If you had to think about where the regulatory environment was for the cigar industry four years ago and compare it to today, things have, by-in-large got better.

The highlights are as follows:

The only problem is, when you look at which government actor is responsible for those changes, Trump’s scorecard for wins isn’t great.

  • Judge Mehta*: Substantial equivalence, the product approval process for cigars that was the most feared part of the deeming regulations has been delayed indefinitely.
  • Judge Mehta, then D.C. Appeals Court: FDA warning label requirements for all cigars are no longer required.
  • FDA: HPHC testing for cigars, believed to be the costliest part of the regulations, has been delayed indefinitely. (This is presumably because FDA hasn’t figured out the science.)
  • No one: User fees for cigars have increased by a couple of cents. (This is the natural progression of things that really no one directly controls.)
  • Congress & Trump: The minimum age to purchase tobacco products on the federal level has been raised to 21-years-old, though is not yet in effect due to clerical requirements.

*There’s a debate about the first part, which is arguably the most or least impactful part, though it’s one that I’m not sure any single person really knows the answer to. But here’s both sides to whether the Trump White House played a role.


I’ll start with the scenario where the Trump administration played a role in getting the delay, which would probably be the only tangible win the cigar industry has gotten from the White House over the last four years.

In short, this past August the Department of Justice informed the courts that FDA planed on delaying the substantial equivalence rules for premium cigars until after the agency evaluated whether it should enact a different set of rules for premium cigars. This seems to be in response to two actions. One, Judge Mehta, the federal judge overseeing the main cigar industry lawsuit against FDA, seemed increasingly ready to rule against FDA over whether it acted improperly when it came to its legal obligations to fully consider whether it should exempt premium cigars from regulations. Two, lobbying of the Trump administration by the cigar industry to get better FDA rules.

The issue is, I’m not sure anyone really knows which one was the bigger cause of the change.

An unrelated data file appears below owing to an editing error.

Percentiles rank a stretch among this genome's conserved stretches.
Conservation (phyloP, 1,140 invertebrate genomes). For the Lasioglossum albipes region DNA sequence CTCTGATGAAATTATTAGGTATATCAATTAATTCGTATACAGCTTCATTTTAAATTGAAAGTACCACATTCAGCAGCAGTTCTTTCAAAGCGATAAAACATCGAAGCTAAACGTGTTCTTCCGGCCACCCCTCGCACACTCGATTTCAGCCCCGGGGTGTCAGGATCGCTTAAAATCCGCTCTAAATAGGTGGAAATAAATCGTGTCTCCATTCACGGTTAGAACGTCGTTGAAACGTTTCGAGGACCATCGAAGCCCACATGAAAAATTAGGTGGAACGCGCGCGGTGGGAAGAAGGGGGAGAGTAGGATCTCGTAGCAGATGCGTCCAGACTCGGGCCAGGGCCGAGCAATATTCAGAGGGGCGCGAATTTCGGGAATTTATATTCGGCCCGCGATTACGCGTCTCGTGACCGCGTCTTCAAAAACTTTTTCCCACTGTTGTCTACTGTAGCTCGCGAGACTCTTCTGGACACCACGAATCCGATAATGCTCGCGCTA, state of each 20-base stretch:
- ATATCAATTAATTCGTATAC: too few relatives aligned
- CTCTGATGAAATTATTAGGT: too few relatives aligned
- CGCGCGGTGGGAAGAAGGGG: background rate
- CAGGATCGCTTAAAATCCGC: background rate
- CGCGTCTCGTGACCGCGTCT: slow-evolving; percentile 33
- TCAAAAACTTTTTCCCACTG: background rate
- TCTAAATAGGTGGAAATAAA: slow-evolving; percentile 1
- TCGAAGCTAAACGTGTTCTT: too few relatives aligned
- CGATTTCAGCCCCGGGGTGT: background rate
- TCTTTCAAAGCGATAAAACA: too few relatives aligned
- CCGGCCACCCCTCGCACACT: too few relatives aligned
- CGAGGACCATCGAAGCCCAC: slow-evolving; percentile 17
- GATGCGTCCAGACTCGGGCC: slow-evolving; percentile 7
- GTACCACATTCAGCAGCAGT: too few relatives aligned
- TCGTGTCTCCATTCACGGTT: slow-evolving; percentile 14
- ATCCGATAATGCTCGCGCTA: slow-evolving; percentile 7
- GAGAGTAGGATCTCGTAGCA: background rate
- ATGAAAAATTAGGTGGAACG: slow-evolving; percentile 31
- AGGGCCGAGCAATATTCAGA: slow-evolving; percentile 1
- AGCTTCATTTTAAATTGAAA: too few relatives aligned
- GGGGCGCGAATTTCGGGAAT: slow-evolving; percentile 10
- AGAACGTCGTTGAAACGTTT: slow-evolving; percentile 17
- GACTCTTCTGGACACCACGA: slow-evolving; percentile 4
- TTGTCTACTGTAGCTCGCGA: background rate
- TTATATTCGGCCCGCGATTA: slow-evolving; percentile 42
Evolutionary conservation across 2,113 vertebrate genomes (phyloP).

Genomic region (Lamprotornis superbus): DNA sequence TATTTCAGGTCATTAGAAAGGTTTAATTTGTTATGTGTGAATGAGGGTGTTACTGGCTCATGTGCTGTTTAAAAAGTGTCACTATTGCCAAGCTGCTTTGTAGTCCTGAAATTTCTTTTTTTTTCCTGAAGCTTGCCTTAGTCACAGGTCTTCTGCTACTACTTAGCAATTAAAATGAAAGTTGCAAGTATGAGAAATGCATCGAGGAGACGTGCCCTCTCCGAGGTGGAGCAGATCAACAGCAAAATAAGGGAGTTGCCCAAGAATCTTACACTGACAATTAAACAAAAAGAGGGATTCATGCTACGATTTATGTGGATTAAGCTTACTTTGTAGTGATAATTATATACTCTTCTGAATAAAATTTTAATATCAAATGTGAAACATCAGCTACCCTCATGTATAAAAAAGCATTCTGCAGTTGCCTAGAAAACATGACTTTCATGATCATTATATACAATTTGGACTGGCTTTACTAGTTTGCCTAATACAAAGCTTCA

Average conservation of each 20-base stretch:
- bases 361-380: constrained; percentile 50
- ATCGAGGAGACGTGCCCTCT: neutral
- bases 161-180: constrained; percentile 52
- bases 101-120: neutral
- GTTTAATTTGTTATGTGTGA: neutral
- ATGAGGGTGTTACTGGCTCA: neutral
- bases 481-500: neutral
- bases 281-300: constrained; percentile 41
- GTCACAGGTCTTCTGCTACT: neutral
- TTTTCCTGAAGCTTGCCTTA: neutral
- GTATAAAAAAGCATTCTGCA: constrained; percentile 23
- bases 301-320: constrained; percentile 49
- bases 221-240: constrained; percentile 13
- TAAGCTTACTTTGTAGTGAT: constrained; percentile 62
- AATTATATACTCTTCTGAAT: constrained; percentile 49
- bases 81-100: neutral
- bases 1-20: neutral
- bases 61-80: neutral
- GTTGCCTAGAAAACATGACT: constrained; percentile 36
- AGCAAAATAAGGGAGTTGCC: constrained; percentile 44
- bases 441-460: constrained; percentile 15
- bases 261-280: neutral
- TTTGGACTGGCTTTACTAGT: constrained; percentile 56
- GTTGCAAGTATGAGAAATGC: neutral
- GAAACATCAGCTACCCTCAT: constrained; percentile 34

What I do know is that when the Department of Justice announced its sudden change of plans only weeks before the substantial equivalence rules were set to take effect, the people who had been lobbying the Trump Administration were furious.

They had been led to believe that the cigar industry was on track to get much better relief, perhaps a full exemption. Instead, what they got was a delay while FDA reconsiders whether it acted properly the first time. And while it’s possible FDA decides to implement different rules, it’s entirely plausible—and probably more likely than not—that FDA decides that the decision it made the first time around was the one it wants to do moving forward.

And I think the anger that was shared privately by those who had spent the time—and presumably, money—lobbying the Trump Administration is really all you need to know.

There’s no doubt that for most people, having the substantial equivalence regulations delayed indefinitely is better than the alternative. But the issue was that the announcement about the delay came so late in the process that for many, it didn’t matter. Any company that was treating the substantial equivalence process responsibly should have either been ready or very close to ready by the time the delay was announced. The money and time were spent, so what savings could have been realized are for not. There’s also some concern that FDA could decide to modify what it requires for substantial equivalence, meaning that more work might be required at a later date, which would make the delay costlier for some companies.

For what it’s worth, I have been told that the Trump administration told those in the industry that were involved in lobbying that it would push for a better outcome after it won reelection. I’m of the belief that if the Trump administration cared about premium cigars, it would have already done what it did for so many other industries.


But it’s also quite possible that Judge Mehta would have gotten to the same place without the last-minute change of direction from FDA/DOJ.